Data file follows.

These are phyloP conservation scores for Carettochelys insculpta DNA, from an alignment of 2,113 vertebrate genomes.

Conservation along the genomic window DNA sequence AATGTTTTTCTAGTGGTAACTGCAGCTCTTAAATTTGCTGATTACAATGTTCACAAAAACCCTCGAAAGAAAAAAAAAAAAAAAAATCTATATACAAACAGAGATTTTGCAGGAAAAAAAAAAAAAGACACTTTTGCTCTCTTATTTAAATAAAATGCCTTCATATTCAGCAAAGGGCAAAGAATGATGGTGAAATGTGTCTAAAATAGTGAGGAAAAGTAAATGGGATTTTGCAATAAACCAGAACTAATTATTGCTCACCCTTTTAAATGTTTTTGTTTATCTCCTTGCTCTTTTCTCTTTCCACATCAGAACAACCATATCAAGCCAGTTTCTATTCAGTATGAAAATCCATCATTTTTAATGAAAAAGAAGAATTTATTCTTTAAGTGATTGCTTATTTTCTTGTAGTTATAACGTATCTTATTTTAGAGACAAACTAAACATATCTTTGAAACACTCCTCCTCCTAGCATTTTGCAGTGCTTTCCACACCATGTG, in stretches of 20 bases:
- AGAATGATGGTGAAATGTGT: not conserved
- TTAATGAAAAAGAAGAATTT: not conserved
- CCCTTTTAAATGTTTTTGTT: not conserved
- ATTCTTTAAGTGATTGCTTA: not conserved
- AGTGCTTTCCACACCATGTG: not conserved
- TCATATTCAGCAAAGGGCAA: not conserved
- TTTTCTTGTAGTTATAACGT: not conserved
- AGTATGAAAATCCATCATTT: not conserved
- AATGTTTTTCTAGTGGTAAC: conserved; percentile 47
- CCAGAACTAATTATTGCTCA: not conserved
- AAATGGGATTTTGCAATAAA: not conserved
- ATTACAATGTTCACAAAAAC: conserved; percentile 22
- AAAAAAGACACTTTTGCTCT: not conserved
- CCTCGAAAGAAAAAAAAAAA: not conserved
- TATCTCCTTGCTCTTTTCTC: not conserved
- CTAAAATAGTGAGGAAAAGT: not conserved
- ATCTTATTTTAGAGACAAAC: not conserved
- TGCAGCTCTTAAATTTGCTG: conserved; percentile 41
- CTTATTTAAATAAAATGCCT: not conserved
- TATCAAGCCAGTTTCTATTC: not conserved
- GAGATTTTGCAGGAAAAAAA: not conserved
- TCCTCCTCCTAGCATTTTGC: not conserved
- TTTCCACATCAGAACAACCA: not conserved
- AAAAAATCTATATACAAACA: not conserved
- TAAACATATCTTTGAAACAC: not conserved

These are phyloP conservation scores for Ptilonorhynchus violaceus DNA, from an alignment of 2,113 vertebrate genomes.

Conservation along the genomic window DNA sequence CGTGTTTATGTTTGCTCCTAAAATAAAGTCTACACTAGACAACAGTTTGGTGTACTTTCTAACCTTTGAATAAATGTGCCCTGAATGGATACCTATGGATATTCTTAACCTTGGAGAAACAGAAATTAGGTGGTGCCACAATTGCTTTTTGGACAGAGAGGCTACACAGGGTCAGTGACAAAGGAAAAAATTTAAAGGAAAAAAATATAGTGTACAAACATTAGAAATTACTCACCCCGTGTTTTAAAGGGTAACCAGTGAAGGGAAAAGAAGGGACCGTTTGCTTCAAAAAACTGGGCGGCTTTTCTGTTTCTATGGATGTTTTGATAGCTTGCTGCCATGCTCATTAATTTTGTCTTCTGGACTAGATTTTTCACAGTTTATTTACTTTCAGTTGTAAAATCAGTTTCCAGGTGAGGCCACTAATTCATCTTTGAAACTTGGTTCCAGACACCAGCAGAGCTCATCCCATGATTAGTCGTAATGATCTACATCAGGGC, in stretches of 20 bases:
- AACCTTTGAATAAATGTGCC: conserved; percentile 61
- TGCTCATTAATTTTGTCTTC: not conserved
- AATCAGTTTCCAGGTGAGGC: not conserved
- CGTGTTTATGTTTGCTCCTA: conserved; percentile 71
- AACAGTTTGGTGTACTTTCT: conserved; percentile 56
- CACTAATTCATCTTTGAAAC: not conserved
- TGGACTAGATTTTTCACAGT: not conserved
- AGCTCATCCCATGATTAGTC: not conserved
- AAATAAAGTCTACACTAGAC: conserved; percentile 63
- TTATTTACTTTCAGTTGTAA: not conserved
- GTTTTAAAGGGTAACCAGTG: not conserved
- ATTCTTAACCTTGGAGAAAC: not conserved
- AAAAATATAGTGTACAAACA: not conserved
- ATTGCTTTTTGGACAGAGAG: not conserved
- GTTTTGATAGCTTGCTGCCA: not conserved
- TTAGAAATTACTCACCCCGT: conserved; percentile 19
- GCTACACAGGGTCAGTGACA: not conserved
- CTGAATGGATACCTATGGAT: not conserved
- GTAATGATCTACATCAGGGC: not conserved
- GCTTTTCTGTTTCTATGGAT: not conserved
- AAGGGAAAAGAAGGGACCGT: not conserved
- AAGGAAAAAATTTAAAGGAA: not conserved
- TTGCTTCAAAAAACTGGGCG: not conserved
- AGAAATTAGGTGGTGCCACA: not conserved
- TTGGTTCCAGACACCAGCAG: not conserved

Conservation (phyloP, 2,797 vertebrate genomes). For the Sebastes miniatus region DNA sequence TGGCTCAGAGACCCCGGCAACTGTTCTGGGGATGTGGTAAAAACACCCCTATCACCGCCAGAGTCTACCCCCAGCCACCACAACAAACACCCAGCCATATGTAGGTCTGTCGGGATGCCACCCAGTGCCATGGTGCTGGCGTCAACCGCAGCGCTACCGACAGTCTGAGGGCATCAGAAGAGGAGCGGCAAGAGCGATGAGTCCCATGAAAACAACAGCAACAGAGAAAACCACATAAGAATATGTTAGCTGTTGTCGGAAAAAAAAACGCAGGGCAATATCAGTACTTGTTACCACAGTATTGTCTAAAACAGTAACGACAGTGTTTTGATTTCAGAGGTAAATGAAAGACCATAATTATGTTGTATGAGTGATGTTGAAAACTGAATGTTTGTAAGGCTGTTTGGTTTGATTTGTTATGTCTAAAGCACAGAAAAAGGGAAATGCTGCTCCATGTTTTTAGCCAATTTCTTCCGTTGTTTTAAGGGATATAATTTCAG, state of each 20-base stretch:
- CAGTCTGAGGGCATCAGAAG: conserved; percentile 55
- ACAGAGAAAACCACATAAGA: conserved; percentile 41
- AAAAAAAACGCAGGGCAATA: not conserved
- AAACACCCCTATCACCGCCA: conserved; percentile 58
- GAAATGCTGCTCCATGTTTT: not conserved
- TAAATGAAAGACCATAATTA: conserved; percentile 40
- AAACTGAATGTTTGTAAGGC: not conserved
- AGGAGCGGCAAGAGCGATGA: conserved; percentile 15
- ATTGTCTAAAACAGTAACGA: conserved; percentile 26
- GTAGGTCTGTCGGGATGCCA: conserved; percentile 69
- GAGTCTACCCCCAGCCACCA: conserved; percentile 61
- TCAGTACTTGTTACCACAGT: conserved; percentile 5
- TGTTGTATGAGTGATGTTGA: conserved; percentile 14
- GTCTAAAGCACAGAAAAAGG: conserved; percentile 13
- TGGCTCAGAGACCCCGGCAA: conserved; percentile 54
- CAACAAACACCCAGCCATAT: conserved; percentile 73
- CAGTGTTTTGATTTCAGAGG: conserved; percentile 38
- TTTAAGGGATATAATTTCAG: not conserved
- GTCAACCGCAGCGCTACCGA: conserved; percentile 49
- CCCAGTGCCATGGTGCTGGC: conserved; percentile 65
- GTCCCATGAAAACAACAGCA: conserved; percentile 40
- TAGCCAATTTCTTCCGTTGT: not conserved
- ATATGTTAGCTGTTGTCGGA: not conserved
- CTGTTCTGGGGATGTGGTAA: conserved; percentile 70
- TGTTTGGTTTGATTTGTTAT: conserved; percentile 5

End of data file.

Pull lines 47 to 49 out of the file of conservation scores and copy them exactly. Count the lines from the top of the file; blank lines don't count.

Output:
- CTGAATGGATACCTATGGAT: not conserved
- GTAATGATCTACATCAGGGC: not conserved
- GCTTTTCTGTTTCTATGGAT: not conserved